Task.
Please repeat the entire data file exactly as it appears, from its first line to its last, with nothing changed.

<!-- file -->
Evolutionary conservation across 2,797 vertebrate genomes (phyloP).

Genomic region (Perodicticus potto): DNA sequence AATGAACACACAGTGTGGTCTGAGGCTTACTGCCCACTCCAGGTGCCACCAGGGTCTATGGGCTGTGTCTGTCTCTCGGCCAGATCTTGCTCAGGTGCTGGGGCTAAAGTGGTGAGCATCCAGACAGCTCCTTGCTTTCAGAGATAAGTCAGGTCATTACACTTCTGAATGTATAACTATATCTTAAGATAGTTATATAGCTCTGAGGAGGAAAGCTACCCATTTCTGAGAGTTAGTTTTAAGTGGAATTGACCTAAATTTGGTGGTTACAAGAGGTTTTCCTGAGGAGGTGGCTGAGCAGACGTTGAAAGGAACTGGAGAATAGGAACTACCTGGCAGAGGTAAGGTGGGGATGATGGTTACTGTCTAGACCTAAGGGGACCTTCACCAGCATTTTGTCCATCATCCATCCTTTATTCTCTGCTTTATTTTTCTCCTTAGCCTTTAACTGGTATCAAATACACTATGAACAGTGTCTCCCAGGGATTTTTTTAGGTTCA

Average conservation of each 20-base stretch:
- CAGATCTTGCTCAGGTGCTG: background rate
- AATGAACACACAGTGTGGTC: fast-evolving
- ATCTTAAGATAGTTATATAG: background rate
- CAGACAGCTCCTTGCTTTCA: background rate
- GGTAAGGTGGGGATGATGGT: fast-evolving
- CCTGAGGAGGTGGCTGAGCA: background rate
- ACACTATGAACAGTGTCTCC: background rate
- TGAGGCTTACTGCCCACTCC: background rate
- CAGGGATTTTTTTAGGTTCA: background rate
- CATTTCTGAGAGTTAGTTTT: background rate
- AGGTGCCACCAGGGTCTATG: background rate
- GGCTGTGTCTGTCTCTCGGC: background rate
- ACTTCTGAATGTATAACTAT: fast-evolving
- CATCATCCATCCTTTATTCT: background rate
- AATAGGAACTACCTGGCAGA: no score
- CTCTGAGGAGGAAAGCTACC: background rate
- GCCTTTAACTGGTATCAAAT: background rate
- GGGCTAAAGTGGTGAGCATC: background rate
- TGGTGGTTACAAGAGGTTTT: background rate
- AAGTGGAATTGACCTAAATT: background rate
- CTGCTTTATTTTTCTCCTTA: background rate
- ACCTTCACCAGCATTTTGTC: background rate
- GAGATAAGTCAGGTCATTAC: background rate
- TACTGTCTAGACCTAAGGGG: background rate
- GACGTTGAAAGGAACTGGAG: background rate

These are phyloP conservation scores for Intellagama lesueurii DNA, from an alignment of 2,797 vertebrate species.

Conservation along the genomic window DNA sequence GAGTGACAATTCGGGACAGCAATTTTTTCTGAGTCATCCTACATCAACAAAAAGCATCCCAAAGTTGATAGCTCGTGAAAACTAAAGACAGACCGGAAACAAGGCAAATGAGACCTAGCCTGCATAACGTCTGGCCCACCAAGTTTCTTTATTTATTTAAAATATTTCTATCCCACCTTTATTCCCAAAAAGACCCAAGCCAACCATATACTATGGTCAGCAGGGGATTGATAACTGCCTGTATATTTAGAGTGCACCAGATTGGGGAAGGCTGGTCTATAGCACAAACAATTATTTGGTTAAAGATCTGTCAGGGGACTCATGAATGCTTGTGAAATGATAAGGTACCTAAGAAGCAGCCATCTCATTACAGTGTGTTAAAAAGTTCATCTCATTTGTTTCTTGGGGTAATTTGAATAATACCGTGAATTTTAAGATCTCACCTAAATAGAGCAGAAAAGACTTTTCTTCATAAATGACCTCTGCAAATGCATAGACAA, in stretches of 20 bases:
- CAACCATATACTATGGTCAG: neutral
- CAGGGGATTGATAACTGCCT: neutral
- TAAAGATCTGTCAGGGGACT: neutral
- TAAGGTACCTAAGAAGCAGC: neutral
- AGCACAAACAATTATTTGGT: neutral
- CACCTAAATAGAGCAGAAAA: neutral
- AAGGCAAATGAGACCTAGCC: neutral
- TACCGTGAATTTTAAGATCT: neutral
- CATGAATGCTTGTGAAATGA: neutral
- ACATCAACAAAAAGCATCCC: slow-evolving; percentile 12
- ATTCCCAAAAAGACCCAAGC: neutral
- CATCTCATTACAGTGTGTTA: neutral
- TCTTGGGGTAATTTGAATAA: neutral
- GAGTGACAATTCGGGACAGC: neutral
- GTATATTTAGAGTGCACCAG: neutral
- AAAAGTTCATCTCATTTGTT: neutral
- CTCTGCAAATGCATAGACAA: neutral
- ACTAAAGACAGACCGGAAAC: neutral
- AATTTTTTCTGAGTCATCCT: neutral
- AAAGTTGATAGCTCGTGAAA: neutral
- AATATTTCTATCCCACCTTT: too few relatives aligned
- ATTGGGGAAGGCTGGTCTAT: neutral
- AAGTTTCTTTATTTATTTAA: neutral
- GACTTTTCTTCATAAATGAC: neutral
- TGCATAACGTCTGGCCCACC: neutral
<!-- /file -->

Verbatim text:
Evolutionary conservation across 2,797 vertebrate genomes (phyloP).

Genomic region (Perodicticus potto): DNA sequence AATGAACACACAGTGTGGTCTGAGGCTTACTGCCCACTCCAGGTGCCACCAGGGTCTATGGGCTGTGTCTGTCTCTCGGCCAGATCTTGCTCAGGTGCTGGGGCTAAAGTGGTGAGCATCCAGACAGCTCCTTGCTTTCAGAGATAAGTCAGGTCATTACACTTCTGAATGTATAACTATATCTTAAGATAGTTATATAGCTCTGAGGAGGAAAGCTACCCATTTCTGAGAGTTAGTTTTAAGTGGAATTGACCTAAATTTGGTGGTTACAAGAGGTTTTCCTGAGGAGGTGGCTGAGCAGACGTTGAAAGGAACTGGAGAATAGGAACTACCTGGCAGAGGTAAGGTGGGGATGATGGTTACTGTCTAGACCTAAGGGGACCTTCACCAGCATTTTGTCCATCATCCATCCTTTATTCTCTGCTTTATTTTTCTCCTTAGCCTTTAACTGGTATCAAATACACTATGAACAGTGTCTCCCAGGGATTTTTTTAGGTTCA

Average conservation of each 20-base stretch:
- CAGATCTTGCTCAGGTGCTG: background rate
- AATGAACACACAGTGTGGTC: fast-evolving
- ATCTTAAGATAGTTATATAG: background rate
- CAGACAGCTCCTTGCTTTCA: background rate
- GGTAAGGTGGGGATGATGGT: fast-evolving
- CCTGAGGAGGTGGCTGAGCA: background rate
- ACACTATGAACAGTGTCTCC: background rate
- TGAGGCTTACTGCCCACTCC: background rate
- CAGGGATTTTTTTAGGTTCA: background rate
- CATTTCTGAGAGTTAGTTTT: background rate
- AGGTGCCACCAGGGTCTATG: background rate
- GGCTGTGTCTGTCTCTCGGC: background rate
- ACTTCTGAATGTATAACTAT: fast-evolving
- CATCATCCATCCTTTATTCT: background rate
- AATAGGAACTACCTGGCAGA: no score
- CTCTGAGGAGGAAAGCTACC: background rate
- GCCTTTAACTGGTATCAAAT: background rate
- GGGCTAAAGTGGTGAGCATC: background rate
- TGGTGGTTACAAGAGGTTTT: background rate
- AAGTGGAATTGACCTAAATT: background rate
- CTGCTTTATTTTTCTCCTTA: background rate
- ACCTTCACCAGCATTTTGTC: background rate
- GAGATAAGTCAGGTCATTAC: background rate
- TACTGTCTAGACCTAAGGGG: background rate
- GACGTTGAAAGGAACTGGAG: background rate

These are phyloP conservation scores for Intellagama lesueurii DNA, from an alignment of 2,797 vertebrate species.

Conservation along the genomic window DNA sequence GAGTGACAATTCGGGACAGCAATTTTTTCTGAGTCATCCTACATCAACAAAAAGCATCCCAAAGTTGATAGCTCGTGAAAACTAAAGACAGACCGGAAACAAGGCAAATGAGACCTAGCCTGCATAACGTCTGGCCCACCAAGTTTCTTTATTTATTTAAAATATTTCTATCCCACCTTTATTCCCAAAAAGACCCAAGCCAACCATATACTATGGTCAGCAGGGGATTGATAACTGCCTGTATATTTAGAGTGCACCAGATTGGGGAAGGCTGGTCTATAGCACAAACAATTATTTGGTTAAAGATCTGTCAGGGGACTCATGAATGCTTGTGAAATGATAAGGTACCTAAGAAGCAGCCATCTCATTACAGTGTGTTAAAAAGTTCATCTCATTTGTTTCTTGGGGTAATTTGAATAATACCGTGAATTTTAAGATCTCACCTAAATAGAGCAGAAAAGACTTTTCTTCATAAATGACCTCTGCAAATGCATAGACAA, in stretches of 20 bases:
- CAACCATATACTATGGTCAG: neutral
- CAGGGGATTGATAACTGCCT: neutral
- TAAAGATCTGTCAGGGGACT: neutral
- TAAGGTACCTAAGAAGCAGC: neutral
- AGCACAAACAATTATTTGGT: neutral
- CACCTAAATAGAGCAGAAAA: neutral
- AAGGCAAATGAGACCTAGCC: neutral
- TACCGTGAATTTTAAGATCT: neutral
- CATGAATGCTTGTGAAATGA: neutral
- ACATCAACAAAAAGCATCCC: slow-evolving; percentile 12
- ATTCCCAAAAAGACCCAAGC: neutral
- CATCTCATTACAGTGTGTTA: neutral
- TCTTGGGGTAATTTGAATAA: neutral
- GAGTGACAATTCGGGACAGC: neutral
- GTATATTTAGAGTGCACCAG: neutral
- AAAAGTTCATCTCATTTGTT: neutral
- CTCTGCAAATGCATAGACAA: neutral
- ACTAAAGACAGACCGGAAAC: neutral
- AATTTTTTCTGAGTCATCCT: neutral
- AAAGTTGATAGCTCGTGAAA: neutral
- AATATTTCTATCCCACCTTT: too few relatives aligned
- ATTGGGGAAGGCTGGTCTAT: neutral
- AAGTTTCTTTATTTATTTAA: neutral
- GACTTTTCTTCATAAATGAC: neutral
- TGCATAACGTCTGGCCCACC: neutral